The bellicose rhetoric of restarting war was “laughable, it doesn’t resonate with anyone,” Giragosian said. “Especially given the prisoners who are still to be returned, the high cost of life – there’s no appetite now for war.” The newly moderate discourse is the result of “the initial negative reaction to their more militant stance – retaking Shushi, etc. – they corrected it into a more nuanced, public version since then.”
Pashinyan’s message about Karabakh also has been that he will regain by diplomatic means the territories that were lost, and he is relying on the notion of “remedial secession.” That is the idea that Nagorno-Karabakh – ruled since the 1990s by a self-proclaimed government – might gain international recognition, a hope that Giragosian called “absurd.”
One common theme among all the contenders is the need to strengthen relations with Russia, Armenia’s ally and the co-signer of the November 10 ceasefire statement that ended last year’s war.
“Armenia can’t get back on its feet without Moscow’s support,” said another senior Republican Party member, Armen Ashotyan. “Consequently, only after change of power can we say that Armenia can have new pretensions and Moscow will extend a helping hand.”
“Almost all political forces are calling for strengthening strategic alliance with Russia – even Pashinyan, despite the fact that he came to power on promises to restore Armenian sovereignty, blaming the former authorities for being too weak with Russia,” Poghosyan said. A 2,000-strong Russian peacekeeping mission now provides security in the parts of Nagorno-Karabakh that Armenians retained control of last year, but their mandate expires in 2025 and its extension can be unilaterally vetoed by Azerbaijan.
“All [opposition groups] say that Russian troops should stay in Karabakh after 2025 as the only guarantee of preventing massacres and the deportation of Armenians,” Poghosyan added. “However, no one says how Armenia can guarantee this and what will happen if Russians leave.”
The opposition message on Russia is not always consistent: Following an apparent border incursion by Azerbaijani forces in mid-May, Pashinyan appealed to the Collective Security Treaty Organization, the Russia-led political-military bloc that obliges member states to protect one another from external attack. As a result, he has come under attack from many opposition figures for his inability to solve the crisis on his own.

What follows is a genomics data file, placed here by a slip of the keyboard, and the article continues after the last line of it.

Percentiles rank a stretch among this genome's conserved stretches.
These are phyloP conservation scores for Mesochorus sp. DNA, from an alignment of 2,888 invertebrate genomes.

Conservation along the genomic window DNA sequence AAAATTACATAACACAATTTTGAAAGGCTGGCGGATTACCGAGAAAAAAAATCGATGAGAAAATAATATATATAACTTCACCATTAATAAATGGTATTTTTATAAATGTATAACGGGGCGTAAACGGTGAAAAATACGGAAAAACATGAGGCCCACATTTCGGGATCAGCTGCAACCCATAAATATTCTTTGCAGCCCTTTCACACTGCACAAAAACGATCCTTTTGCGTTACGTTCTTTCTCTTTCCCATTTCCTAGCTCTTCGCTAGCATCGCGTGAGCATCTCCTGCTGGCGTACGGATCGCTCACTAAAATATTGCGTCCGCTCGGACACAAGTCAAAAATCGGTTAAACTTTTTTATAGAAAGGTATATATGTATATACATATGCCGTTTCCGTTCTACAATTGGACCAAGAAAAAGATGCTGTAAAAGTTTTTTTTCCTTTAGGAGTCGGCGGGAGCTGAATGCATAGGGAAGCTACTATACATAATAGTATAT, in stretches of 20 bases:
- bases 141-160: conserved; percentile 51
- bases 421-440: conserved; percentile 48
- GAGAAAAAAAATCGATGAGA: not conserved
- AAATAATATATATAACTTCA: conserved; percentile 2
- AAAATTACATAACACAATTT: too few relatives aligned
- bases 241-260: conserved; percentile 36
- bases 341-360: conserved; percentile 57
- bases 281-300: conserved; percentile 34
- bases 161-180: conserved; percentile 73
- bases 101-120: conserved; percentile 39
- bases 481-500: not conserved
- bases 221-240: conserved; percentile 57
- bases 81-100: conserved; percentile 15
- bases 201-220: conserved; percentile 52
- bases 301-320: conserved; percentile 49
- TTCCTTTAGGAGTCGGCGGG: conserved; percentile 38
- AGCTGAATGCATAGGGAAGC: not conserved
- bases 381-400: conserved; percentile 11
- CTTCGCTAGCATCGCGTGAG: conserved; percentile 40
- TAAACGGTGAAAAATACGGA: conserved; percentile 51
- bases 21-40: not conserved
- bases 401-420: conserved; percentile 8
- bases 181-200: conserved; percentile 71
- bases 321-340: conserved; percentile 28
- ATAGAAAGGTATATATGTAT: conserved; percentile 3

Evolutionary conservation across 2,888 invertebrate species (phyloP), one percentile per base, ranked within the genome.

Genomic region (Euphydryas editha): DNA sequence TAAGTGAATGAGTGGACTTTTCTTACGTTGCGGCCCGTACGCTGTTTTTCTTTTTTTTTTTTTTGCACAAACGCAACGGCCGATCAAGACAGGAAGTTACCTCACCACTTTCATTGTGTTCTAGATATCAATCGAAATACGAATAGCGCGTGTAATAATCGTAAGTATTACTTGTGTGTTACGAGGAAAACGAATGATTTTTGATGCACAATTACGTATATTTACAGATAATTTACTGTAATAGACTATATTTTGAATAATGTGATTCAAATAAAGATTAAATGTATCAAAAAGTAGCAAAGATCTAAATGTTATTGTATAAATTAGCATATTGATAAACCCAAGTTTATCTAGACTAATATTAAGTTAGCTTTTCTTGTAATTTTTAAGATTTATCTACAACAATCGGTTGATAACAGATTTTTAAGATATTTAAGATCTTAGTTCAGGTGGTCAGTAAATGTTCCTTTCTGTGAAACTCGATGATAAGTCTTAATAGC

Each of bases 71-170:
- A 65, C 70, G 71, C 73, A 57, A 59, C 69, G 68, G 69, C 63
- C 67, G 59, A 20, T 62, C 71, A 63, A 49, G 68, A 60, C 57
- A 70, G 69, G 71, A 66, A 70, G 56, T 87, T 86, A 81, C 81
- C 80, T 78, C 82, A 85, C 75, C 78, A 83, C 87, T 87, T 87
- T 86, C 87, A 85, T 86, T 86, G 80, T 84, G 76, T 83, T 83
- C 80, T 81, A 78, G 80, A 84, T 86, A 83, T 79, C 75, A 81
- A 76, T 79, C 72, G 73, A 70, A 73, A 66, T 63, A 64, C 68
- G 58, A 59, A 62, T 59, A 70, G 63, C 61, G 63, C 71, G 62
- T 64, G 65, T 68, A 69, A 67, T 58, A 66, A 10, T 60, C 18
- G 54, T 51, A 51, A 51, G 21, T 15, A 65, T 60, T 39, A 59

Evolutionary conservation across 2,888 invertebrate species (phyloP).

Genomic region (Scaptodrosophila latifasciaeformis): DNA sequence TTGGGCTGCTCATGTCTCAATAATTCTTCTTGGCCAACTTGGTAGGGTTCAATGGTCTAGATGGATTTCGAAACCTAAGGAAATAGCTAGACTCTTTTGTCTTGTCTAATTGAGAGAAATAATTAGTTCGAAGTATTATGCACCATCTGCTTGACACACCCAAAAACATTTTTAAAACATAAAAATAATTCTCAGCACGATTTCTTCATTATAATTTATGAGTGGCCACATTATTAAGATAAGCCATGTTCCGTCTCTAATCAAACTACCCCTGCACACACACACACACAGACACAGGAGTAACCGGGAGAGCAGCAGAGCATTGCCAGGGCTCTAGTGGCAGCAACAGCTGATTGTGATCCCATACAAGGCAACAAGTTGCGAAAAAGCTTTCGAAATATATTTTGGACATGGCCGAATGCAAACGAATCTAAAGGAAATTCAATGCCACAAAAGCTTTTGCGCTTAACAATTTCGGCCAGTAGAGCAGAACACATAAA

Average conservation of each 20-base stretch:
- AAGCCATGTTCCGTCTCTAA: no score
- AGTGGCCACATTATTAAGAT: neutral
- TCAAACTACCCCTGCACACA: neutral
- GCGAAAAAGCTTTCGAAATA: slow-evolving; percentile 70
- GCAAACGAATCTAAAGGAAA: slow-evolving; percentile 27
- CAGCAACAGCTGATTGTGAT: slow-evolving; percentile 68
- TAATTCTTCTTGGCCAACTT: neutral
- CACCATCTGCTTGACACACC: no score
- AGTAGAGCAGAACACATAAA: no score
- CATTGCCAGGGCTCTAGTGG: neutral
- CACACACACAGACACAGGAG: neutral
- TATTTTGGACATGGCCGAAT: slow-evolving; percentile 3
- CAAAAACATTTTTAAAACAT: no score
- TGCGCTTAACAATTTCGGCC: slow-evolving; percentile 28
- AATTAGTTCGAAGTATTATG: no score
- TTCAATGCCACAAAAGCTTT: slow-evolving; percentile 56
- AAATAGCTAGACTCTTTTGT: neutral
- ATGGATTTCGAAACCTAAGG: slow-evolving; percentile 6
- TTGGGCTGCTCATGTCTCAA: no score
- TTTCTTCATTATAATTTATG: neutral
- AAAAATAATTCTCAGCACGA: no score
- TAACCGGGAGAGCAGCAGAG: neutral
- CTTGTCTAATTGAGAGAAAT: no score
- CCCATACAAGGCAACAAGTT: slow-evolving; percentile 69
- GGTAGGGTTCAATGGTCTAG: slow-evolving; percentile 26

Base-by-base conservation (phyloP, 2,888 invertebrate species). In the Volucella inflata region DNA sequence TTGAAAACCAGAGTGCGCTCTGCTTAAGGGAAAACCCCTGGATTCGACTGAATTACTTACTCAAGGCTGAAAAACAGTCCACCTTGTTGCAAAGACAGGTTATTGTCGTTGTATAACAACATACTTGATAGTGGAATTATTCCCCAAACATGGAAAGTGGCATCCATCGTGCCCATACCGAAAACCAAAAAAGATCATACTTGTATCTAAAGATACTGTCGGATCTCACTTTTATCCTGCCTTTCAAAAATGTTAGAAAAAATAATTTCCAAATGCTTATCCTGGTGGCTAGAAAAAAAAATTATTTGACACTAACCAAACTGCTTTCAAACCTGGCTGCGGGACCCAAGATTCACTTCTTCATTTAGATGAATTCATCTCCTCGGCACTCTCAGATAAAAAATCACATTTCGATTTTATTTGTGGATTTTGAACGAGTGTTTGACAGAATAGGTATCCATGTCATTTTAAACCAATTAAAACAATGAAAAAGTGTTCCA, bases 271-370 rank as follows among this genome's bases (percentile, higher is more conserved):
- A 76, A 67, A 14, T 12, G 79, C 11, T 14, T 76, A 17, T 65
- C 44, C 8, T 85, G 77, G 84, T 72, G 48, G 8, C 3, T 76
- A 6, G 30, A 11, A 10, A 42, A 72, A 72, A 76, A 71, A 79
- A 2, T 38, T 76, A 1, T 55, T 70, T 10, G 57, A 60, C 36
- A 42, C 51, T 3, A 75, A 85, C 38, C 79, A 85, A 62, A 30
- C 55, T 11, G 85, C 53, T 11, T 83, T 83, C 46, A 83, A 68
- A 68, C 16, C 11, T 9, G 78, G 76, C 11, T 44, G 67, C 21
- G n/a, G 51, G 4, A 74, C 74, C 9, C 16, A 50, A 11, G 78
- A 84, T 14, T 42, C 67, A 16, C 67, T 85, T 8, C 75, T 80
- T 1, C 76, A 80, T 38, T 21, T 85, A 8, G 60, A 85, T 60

“Why do you expect Russia to drop everything and do your job for you?” asked Vazgen Saghatelyan, a member of Kocharyan’s alliance, during a May 17 debate on public television. “We can expect Russia’s help but not to do our jobs for us.”
Joining the campaign against Pashinyan is even the prime minister’s former mentor, Levon Ter-Petrossian, the first president of post-Soviet Armenia. Ter-Petrossian had been known for his relatively moderate stance with respect to Azerbaijan, more in favor of concessions to Baku than the hardliners like Kocharyan who replaced him.
But for this campaign he proposed an alliance with Kocharyan and another ex-president, Serzh Sargsyan, which he said was “probably the only way to avoid new disasters. It is the duty of all Armenians to realize that the reproduction of Pashinyan’s regime is much more dangerous for Armenia and Artsakh [an alternate Armenian name for Karabakh] than even the possible or supposed threats coming from Azerbaijan and Turkey,” he said in a March 25 statement.
The two other former presidents rejected his proposal and Ter-Petrossian is now running alone with his Armenian National Congress party. If Pashinyan or Kocharyan win, he said on May 16, “the world will not understand how the Armenian people elected a leader that has brought the country to ruin.”
Additional reporting by Joshua Kucera
Ani Mejlumyan is a reporter based in Yerevan